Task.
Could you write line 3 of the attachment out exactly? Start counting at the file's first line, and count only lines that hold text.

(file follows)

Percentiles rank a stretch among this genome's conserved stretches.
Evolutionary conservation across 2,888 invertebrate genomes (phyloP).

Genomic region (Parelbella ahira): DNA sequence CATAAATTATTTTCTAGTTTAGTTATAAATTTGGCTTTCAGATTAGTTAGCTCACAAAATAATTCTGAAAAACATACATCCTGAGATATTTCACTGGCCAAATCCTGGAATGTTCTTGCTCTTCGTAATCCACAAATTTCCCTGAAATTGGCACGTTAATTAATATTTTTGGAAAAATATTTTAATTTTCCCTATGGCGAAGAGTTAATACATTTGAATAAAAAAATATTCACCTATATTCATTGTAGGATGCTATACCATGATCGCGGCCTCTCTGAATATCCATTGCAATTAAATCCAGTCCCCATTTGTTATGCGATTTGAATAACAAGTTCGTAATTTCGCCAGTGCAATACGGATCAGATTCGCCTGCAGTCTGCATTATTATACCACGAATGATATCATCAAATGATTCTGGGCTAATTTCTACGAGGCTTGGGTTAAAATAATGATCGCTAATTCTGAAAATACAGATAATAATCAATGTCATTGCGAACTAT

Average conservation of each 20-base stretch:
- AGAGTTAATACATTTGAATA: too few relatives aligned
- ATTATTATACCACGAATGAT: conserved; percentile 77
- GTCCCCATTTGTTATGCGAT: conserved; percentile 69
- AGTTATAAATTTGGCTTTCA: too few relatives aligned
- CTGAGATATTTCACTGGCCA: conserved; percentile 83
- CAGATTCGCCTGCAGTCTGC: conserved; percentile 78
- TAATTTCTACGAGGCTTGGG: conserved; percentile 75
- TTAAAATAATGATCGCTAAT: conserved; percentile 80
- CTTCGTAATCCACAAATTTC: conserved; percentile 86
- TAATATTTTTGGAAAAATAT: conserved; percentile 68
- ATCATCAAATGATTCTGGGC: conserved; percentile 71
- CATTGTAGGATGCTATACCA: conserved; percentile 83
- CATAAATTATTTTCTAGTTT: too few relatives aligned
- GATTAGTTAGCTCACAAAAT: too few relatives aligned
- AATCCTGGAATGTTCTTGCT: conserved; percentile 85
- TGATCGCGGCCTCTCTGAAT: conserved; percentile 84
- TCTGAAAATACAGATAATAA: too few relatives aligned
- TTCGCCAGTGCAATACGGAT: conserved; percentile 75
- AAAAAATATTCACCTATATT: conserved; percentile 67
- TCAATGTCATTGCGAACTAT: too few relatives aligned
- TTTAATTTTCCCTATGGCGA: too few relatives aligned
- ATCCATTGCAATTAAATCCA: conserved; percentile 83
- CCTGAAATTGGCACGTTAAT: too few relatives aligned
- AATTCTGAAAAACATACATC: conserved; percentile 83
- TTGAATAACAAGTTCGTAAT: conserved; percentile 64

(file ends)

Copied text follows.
Genomic region (Parelbella ahira): DNA sequence CATAAATTATTTTCTAGTTTAGTTATAAATTTGGCTTTCAGATTAGTTAGCTCACAAAATAATTCTGAAAAACATACATCCTGAGATATTTCACTGGCCAAATCCTGGAATGTTCTTGCTCTTCGTAATCCACAAATTTCCCTGAAATTGGCACGTTAATTAATATTTTTGGAAAAATATTTTAATTTTCCCTATGGCGAAGAGTTAATACATTTGAATAAAAAAATATTCACCTATATTCATTGTAGGATGCTATACCATGATCGCGGCCTCTCTGAATATCCATTGCAATTAAATCCAGTCCCCATTTGTTATGCGATTTGAATAACAAGTTCGTAATTTCGCCAGTGCAATACGGATCAGATTCGCCTGCAGTCTGCATTATTATACCACGAATGATATCATCAAATGATTCTGGGCTAATTTCTACGAGGCTTGGGTTAAAATAATGATCGCTAATTCTGAAAATACAGATAATAATCAATGTCATTGCGAACTAT